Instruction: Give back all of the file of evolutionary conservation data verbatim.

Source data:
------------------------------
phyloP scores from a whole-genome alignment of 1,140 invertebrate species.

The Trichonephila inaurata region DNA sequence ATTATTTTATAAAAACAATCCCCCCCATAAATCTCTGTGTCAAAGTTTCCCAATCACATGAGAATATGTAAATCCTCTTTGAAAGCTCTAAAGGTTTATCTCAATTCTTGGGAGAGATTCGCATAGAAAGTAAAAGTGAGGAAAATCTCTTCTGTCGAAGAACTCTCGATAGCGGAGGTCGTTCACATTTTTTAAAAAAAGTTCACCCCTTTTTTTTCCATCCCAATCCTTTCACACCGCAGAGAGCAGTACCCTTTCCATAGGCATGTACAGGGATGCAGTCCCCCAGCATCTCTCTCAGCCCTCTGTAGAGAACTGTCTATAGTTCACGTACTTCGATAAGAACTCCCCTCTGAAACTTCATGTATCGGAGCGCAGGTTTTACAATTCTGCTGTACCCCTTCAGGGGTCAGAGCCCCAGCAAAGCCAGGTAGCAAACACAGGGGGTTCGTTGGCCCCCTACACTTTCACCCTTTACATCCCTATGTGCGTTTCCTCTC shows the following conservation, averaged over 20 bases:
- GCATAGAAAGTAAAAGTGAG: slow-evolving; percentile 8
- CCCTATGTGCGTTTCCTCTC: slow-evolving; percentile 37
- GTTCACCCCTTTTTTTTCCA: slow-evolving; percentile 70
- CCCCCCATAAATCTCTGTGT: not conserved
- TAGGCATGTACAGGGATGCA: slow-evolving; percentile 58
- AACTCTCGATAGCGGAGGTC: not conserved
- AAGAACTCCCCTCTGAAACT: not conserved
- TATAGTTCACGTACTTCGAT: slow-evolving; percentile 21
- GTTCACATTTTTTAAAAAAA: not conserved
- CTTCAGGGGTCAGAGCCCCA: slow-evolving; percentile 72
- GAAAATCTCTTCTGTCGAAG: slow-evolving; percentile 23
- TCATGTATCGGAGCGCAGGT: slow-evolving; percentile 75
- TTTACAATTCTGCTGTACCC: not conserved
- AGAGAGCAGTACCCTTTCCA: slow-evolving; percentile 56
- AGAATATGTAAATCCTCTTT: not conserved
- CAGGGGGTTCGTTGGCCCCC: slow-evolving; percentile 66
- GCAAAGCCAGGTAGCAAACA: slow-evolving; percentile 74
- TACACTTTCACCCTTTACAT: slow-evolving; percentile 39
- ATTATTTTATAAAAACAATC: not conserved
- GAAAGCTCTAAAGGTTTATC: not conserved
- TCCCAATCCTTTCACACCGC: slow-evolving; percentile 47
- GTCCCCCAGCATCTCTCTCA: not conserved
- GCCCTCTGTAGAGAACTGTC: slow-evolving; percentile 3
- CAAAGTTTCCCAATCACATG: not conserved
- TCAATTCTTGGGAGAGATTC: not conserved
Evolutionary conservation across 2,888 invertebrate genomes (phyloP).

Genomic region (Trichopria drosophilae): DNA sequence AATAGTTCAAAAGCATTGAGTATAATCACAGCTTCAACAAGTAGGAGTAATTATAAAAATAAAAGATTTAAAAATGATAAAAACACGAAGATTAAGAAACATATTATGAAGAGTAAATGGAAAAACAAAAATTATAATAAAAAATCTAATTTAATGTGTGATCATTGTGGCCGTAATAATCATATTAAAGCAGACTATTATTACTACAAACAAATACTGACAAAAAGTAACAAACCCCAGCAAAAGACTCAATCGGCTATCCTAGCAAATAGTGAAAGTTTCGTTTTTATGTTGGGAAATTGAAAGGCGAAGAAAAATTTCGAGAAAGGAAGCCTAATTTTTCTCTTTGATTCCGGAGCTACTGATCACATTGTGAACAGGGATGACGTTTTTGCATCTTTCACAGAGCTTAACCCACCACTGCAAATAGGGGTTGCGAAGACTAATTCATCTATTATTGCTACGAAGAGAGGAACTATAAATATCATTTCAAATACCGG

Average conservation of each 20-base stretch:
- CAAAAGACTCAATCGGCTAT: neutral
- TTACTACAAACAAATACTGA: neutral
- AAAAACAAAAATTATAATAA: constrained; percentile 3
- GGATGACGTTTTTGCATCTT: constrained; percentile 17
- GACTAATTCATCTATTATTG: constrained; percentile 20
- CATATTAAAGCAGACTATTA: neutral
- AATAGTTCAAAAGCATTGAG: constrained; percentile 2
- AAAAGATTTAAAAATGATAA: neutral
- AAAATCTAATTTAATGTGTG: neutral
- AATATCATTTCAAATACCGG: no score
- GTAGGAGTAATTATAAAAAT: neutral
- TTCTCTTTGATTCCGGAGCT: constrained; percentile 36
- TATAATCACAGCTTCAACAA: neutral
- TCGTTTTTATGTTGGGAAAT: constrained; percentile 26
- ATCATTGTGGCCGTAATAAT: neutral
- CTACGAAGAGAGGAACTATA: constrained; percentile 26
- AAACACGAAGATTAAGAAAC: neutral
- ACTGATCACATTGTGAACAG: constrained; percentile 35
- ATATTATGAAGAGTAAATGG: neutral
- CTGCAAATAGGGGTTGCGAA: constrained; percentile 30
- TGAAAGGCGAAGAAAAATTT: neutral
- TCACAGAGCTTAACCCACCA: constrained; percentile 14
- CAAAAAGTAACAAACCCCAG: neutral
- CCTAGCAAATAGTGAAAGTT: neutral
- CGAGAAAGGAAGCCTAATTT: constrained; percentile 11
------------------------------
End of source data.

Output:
phyloP scores from a whole-genome alignment of 1,140 invertebrate species.

The Trichonephila inaurata region DNA sequence ATTATTTTATAAAAACAATCCCCCCCATAAATCTCTGTGTCAAAGTTTCCCAATCACATGAGAATATGTAAATCCTCTTTGAAAGCTCTAAAGGTTTATCTCAATTCTTGGGAGAGATTCGCATAGAAAGTAAAAGTGAGGAAAATCTCTTCTGTCGAAGAACTCTCGATAGCGGAGGTCGTTCACATTTTTTAAAAAAAGTTCACCCCTTTTTTTTCCATCCCAATCCTTTCACACCGCAGAGAGCAGTACCCTTTCCATAGGCATGTACAGGGATGCAGTCCCCCAGCATCTCTCTCAGCCCTCTGTAGAGAACTGTCTATAGTTCACGTACTTCGATAAGAACTCCCCTCTGAAACTTCATGTATCGGAGCGCAGGTTTTACAATTCTGCTGTACCCCTTCAGGGGTCAGAGCCCCAGCAAAGCCAGGTAGCAAACACAGGGGGTTCGTTGGCCCCCTACACTTTCACCCTTTACATCCCTATGTGCGTTTCCTCTC shows the following conservation, averaged over 20 bases:
- GCATAGAAAGTAAAAGTGAG: slow-evolving; percentile 8
- CCCTATGTGCGTTTCCTCTC: slow-evolving; percentile 37
- GTTCACCCCTTTTTTTTCCA: slow-evolving; percentile 70
- CCCCCCATAAATCTCTGTGT: not conserved
- TAGGCATGTACAGGGATGCA: slow-evolving; percentile 58
- AACTCTCGATAGCGGAGGTC: not conserved
- AAGAACTCCCCTCTGAAACT: not conserved
- TATAGTTCACGTACTTCGAT: slow-evolving; percentile 21
- GTTCACATTTTTTAAAAAAA: not conserved
- CTTCAGGGGTCAGAGCCCCA: slow-evolving; percentile 72
- GAAAATCTCTTCTGTCGAAG: slow-evolving; percentile 23
- TCATGTATCGGAGCGCAGGT: slow-evolving; percentile 75
- TTTACAATTCTGCTGTACCC: not conserved
- AGAGAGCAGTACCCTTTCCA: slow-evolving; percentile 56
- AGAATATGTAAATCCTCTTT: not conserved
- CAGGGGGTTCGTTGGCCCCC: slow-evolving; percentile 66
- GCAAAGCCAGGTAGCAAACA: slow-evolving; percentile 74
- TACACTTTCACCCTTTACAT: slow-evolving; percentile 39
- ATTATTTTATAAAAACAATC: not conserved
- GAAAGCTCTAAAGGTTTATC: not conserved
- TCCCAATCCTTTCACACCGC: slow-evolving; percentile 47
- GTCCCCCAGCATCTCTCTCA: not conserved
- GCCCTCTGTAGAGAACTGTC: slow-evolving; percentile 3
- CAAAGTTTCCCAATCACATG: not conserved
- TCAATTCTTGGGAGAGATTC: not conserved
Evolutionary conservation across 2,888 invertebrate genomes (phyloP).

Genomic region (Trichopria drosophilae): DNA sequence AATAGTTCAAAAGCATTGAGTATAATCACAGCTTCAACAAGTAGGAGTAATTATAAAAATAAAAGATTTAAAAATGATAAAAACACGAAGATTAAGAAACATATTATGAAGAGTAAATGGAAAAACAAAAATTATAATAAAAAATCTAATTTAATGTGTGATCATTGTGGCCGTAATAATCATATTAAAGCAGACTATTATTACTACAAACAAATACTGACAAAAAGTAACAAACCCCAGCAAAAGACTCAATCGGCTATCCTAGCAAATAGTGAAAGTTTCGTTTTTATGTTGGGAAATTGAAAGGCGAAGAAAAATTTCGAGAAAGGAAGCCTAATTTTTCTCTTTGATTCCGGAGCTACTGATCACATTGTGAACAGGGATGACGTTTTTGCATCTTTCACAGAGCTTAACCCACCACTGCAAATAGGGGTTGCGAAGACTAATTCATCTATTATTGCTACGAAGAGAGGAACTATAAATATCATTTCAAATACCGG

Average conservation of each 20-base stretch:
- CAAAAGACTCAATCGGCTAT: neutral
- TTACTACAAACAAATACTGA: neutral
- AAAAACAAAAATTATAATAA: constrained; percentile 3
- GGATGACGTTTTTGCATCTT: constrained; percentile 17
- GACTAATTCATCTATTATTG: constrained; percentile 20
- CATATTAAAGCAGACTATTA: neutral
- AATAGTTCAAAAGCATTGAG: constrained; percentile 2
- AAAAGATTTAAAAATGATAA: neutral
- AAAATCTAATTTAATGTGTG: neutral
- AATATCATTTCAAATACCGG: no score
- GTAGGAGTAATTATAAAAAT: neutral
- TTCTCTTTGATTCCGGAGCT: constrained; percentile 36
- TATAATCACAGCTTCAACAA: neutral
- TCGTTTTTATGTTGGGAAAT: constrained; percentile 26
- ATCATTGTGGCCGTAATAAT: neutral
- CTACGAAGAGAGGAACTATA: constrained; percentile 26
- AAACACGAAGATTAAGAAAC: neutral
- ACTGATCACATTGTGAACAG: constrained; percentile 35
- ATATTATGAAGAGTAAATGG: neutral
- CTGCAAATAGGGGTTGCGAA: constrained; percentile 30
- TGAAAGGCGAAGAAAAATTT: neutral
- TCACAGAGCTTAACCCACCA: constrained; percentile 14
- CAAAAAGTAACAAACCCCAG: neutral
- CCTAGCAAATAGTGAAAGTT: neutral
- CGAGAAAGGAAGCCTAATTT: constrained; percentile 11